Share Action

Public health as a priority

What can companies do to improve human health? We think it’s a lot.

We’re used to expecting companies and those who invest in them to take concerns about nature and our climate seriously. When governments regulate the activities of these companies, it’s these same issues they’ve tended to concentrate on. But from the food we eat to our local environment, companies also have a decisive influence on our health. We think it’s time for governments and regulators start taking these impacts just as seriously.

Those that make policy should look beyond public health as it’s traditionally thought about, with a focus on individual choices, and pay attention to the impact that business and investors can have on improving health. Institutions like banks, insurance companies and asset managers have significant influence through the ownership and financing of companies, which gives them great power to drive change.

It isn’t just the right thing to do. The health of a whole society can impact the bottom line of individual companies and investment portfolios. But right now, investors usually don’t look at these risks at all, or focus only on risks to a single company.

But if poor health impacts all of society, it will impact a whole investment portfolio as well. Broad, diversified portfolios are most at risk from this. And if the relevant data isn’t being collected properly, investment teams won’t be able to advise their clients on emerging new regulations, or other health trends in society that could have knock-on effects later.

Ignoring health trends is a risky decision

ONS data tells us that the sickness absence rate last year was the highest since 2004.[1] An estimated 185.6 million working days were lost because of sickness or injury.[2] Improved population health would cut the number of sickness absences, boosting productivity, increase labour supply, and reduce pressure on the NHS (and other healthcare systems globally).

Governments around the world are clamping down on tobacco. And more than 50 countries now tax sugary drinks. As people become more health-conscious and more aware of marketing techniques, reputational risks are growing for companies who profit from unhealthy foods.

It’s clear that awareness of health trends and acting on them is crucial for investors. Many firms are responding with ‘sustainability-related objectives’, such as linking executive pay to corporate social responsibility. But our research shows the asset managers who manage vast sums of global wealth are largely failing to commit to improving public health.[3]

Improving our health should be a priority for all asset managers

Our Point Of No Returns III report[4] examined the social policies and practices of 77 of the world’s largest asset managers, who collectively manage over $77 trillion in assets. Where health was considered or reflected in investor policies, it tended to focus on basic health issues such as tobacco, rather than taking a holistic view of health. Fewer than 10% of asset managers made commitments on issues such as vaccine equity, human nutrition and workplace mental health.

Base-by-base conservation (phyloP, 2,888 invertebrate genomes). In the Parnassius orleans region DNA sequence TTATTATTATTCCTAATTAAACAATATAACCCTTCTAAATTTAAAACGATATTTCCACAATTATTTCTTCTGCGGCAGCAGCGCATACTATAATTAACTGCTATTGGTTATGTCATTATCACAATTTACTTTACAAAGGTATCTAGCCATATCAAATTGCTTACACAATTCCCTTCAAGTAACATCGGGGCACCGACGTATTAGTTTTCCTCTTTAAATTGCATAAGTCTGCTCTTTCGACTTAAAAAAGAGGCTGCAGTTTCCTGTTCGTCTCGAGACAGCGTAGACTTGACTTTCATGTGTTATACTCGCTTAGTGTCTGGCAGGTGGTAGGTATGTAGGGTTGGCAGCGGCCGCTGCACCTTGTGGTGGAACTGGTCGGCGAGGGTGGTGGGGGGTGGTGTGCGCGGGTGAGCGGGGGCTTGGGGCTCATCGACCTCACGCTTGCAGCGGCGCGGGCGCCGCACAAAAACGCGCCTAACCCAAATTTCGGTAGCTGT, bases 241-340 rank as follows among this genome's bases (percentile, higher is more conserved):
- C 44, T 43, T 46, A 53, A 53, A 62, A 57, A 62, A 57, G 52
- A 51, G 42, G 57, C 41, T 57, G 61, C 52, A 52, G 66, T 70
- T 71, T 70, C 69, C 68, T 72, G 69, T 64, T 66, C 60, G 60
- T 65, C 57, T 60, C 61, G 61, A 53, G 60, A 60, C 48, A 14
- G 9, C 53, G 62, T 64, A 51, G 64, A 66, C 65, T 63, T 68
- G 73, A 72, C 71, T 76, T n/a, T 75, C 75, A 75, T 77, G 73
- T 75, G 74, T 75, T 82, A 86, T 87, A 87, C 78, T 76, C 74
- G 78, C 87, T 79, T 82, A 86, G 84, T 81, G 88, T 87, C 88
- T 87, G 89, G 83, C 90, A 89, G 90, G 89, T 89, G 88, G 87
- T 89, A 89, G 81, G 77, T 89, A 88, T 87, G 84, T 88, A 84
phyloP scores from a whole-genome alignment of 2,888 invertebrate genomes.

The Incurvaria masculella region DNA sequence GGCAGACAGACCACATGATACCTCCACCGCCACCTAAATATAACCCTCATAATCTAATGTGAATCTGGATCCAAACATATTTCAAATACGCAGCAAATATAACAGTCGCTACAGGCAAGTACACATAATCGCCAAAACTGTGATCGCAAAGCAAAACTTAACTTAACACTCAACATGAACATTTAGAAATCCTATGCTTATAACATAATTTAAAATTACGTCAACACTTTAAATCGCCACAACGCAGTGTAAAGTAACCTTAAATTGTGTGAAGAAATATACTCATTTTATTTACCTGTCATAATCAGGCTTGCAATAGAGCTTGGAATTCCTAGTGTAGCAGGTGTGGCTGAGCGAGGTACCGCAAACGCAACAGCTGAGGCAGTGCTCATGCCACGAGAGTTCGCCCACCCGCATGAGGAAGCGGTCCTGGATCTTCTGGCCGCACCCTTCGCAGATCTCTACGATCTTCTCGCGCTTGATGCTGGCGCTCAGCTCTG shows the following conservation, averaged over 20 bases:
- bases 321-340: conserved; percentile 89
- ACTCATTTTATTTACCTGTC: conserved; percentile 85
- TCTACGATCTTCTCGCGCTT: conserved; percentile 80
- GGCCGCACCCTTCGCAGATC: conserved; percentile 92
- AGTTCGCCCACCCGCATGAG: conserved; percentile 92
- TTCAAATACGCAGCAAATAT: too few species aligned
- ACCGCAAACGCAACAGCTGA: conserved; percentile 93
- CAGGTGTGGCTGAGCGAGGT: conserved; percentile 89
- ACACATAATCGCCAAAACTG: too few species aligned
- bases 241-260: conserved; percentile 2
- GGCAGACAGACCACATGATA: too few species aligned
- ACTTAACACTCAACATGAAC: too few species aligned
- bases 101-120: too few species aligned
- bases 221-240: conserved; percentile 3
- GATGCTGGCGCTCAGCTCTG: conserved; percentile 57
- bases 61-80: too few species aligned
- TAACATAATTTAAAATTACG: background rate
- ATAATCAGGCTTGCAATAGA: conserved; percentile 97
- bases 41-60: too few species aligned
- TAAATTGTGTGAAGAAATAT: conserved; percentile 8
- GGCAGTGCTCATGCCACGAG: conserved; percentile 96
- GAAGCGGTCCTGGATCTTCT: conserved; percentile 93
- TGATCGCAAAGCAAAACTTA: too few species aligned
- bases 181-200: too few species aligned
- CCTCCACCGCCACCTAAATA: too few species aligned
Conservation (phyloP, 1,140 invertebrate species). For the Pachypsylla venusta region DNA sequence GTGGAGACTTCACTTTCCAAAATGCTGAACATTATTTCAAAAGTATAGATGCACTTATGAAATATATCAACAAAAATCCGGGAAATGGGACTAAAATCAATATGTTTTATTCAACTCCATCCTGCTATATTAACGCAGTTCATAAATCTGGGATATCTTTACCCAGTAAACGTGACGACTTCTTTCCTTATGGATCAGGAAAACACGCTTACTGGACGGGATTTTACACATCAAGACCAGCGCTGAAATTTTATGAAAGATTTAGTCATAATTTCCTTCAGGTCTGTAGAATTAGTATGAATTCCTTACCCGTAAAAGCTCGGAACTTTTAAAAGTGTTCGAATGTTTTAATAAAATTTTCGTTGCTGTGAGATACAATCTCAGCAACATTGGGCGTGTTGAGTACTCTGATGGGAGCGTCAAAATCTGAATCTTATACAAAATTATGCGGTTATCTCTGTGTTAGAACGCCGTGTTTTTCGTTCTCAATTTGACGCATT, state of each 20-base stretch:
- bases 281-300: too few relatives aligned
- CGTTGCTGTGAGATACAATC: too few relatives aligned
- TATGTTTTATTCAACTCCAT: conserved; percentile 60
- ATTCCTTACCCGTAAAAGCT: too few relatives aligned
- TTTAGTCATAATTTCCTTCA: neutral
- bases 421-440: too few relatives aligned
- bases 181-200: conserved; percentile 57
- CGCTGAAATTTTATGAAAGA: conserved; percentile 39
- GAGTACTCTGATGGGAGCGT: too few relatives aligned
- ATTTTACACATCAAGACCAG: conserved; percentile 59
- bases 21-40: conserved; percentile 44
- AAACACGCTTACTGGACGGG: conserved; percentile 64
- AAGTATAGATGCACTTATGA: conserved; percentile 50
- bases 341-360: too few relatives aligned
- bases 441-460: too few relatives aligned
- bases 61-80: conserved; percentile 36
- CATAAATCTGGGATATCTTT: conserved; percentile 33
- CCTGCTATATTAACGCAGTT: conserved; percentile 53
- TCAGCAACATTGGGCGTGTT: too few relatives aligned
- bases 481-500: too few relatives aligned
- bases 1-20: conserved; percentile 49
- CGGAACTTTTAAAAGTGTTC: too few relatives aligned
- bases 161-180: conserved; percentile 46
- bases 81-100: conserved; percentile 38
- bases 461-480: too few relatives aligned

The research backs up our recent response to the Financial Conduct Authority’s consultation on the subject. Their Discussion Paper (DP23/1) titled ‘Finance for positive sustainable change: governance, incentives and competence in regulated firms.’ aimed to increase industry-wide discussion on investors’ sustainability-related governance, incentives, and competencies.

Clarifying and expanding investment firm’s objectives is crucial to meeting our biggest challenges. The finance sector will need to play a big role in the transition to a net zero economy and a sustainable future.

A starting point for health integration

We want to see asset managers and investors set social and environmental objectives consistently and across every area of their work. The FCA will have an important role by setting strong regulatory expectations for how this should happen.

As a starting point for health, investors should acknowledge health as a relevant investment topic and signal publicly that health issues are important. Once they have committed to setting health-related objectives, then they must allocate responsibilities and resources to deliver on these objectives. Appointing a internal health champion can help deliver on the overall strategy and build understanding of the firm’s sustainability objectives across the business.

Firms can create positive, sustainable change

As public expectations grow for companies to act ethically, and investors who entrust their money to these firms pay closer attention to what activities they are funding, now is the time for action.

We welcome the FCA taking on a role in ensuring investment firms are working towards positive, sustainable change, but we want to see health included in these discussions.

These investment companies’ policies and practices can have real impacts on the health of consumers, workers, and communities across the world. This gives them inherent ethical responsibilities.

[1] Office for National Statistics, ‘Sickness absence in the UK labour market: 2022’ (April 2023),

[2] Office for National Statistics, ‘Sickness absence in the UK labour market: 2022’ (April 2023),

[3] ShareAction, ‘Point Of No Returns 203 Part III: Social’ (May 2023),

[4] ShareAction, ‘Point Of No Returns 203 Part III: Social’ (May 2023),

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